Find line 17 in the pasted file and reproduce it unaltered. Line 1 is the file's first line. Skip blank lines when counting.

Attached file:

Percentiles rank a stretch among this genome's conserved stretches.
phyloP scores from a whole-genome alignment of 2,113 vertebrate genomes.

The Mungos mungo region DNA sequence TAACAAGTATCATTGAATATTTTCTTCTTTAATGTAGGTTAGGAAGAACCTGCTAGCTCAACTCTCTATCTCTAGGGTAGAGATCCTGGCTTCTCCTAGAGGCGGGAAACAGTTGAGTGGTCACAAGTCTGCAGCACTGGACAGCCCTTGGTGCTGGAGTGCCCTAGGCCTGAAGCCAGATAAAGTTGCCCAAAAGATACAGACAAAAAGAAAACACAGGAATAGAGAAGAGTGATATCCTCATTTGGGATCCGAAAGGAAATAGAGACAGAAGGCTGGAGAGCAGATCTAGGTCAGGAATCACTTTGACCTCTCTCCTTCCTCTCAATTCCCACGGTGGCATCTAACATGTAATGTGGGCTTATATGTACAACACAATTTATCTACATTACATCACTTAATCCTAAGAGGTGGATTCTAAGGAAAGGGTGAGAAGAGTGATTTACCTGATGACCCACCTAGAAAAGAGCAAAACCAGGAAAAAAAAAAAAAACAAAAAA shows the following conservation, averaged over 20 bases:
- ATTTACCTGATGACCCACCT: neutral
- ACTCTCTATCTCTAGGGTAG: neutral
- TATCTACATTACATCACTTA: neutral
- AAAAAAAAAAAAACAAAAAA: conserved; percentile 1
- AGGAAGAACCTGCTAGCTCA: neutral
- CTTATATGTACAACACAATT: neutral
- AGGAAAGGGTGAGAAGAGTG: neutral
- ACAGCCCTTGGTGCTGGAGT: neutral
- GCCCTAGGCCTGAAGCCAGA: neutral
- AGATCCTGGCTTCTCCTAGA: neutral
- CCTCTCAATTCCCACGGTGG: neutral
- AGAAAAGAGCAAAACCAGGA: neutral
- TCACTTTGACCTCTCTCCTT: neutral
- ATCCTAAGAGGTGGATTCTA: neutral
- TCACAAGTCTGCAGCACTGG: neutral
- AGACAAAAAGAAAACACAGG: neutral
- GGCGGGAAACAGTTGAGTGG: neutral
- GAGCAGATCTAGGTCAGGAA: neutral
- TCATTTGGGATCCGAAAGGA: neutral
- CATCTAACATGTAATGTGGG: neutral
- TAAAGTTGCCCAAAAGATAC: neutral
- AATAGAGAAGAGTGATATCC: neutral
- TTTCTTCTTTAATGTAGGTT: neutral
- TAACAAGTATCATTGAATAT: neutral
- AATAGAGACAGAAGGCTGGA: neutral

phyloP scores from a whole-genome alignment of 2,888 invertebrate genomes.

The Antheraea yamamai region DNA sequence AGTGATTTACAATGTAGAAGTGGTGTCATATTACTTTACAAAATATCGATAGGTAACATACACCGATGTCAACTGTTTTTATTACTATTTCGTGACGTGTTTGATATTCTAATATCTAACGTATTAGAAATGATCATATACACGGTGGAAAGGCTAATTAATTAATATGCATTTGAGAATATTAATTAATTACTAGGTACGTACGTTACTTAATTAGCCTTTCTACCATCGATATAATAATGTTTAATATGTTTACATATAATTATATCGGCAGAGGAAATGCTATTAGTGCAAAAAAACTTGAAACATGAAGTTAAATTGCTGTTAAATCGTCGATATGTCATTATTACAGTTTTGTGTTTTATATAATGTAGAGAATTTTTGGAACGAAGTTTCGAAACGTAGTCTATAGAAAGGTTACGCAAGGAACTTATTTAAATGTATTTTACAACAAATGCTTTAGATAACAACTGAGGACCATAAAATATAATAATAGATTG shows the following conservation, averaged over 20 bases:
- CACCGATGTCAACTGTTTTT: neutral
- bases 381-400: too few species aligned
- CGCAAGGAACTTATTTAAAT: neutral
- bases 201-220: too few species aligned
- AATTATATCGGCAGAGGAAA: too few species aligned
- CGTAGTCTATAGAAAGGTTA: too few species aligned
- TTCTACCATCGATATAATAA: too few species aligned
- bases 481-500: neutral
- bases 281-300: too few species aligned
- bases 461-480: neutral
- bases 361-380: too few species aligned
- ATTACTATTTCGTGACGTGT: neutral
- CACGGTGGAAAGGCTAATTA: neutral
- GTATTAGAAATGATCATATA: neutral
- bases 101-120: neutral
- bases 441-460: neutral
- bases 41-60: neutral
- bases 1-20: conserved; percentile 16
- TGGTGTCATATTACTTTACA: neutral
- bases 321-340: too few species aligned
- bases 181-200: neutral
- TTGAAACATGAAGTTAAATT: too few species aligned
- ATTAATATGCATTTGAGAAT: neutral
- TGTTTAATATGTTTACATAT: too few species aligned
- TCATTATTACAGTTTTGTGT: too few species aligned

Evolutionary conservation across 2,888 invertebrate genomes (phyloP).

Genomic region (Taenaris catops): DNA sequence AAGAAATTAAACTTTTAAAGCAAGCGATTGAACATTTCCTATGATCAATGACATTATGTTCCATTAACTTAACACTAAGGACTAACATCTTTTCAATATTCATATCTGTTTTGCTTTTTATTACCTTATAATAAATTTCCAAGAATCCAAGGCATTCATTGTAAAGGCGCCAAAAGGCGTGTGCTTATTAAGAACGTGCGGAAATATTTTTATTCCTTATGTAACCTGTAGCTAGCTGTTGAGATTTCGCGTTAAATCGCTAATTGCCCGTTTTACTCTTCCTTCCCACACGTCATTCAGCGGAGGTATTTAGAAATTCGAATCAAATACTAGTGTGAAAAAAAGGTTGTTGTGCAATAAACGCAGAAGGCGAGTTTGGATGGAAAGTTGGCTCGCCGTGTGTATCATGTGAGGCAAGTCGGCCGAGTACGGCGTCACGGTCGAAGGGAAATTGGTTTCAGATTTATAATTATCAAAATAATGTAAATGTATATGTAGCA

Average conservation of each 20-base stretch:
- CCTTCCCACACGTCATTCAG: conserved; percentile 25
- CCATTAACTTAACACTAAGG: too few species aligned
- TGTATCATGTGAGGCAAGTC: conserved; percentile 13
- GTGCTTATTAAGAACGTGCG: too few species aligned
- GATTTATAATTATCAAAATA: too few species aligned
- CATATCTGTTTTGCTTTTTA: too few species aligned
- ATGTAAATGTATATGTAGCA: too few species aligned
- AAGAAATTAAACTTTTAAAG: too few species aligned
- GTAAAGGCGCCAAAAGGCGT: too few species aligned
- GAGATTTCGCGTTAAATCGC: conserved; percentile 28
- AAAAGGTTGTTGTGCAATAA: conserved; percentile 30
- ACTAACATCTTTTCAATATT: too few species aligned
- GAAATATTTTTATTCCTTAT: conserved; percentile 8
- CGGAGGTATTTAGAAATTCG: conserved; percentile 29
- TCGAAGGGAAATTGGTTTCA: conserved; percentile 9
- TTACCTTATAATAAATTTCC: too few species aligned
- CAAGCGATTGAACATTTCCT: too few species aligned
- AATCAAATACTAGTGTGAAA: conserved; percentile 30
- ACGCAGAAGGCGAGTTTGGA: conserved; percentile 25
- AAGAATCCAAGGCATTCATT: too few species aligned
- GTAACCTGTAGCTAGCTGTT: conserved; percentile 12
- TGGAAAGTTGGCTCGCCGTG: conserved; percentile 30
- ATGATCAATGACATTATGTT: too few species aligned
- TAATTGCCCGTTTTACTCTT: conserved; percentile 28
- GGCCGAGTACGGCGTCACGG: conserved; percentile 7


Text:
- ATCCTAAGAGGTGGATTCTA: neutral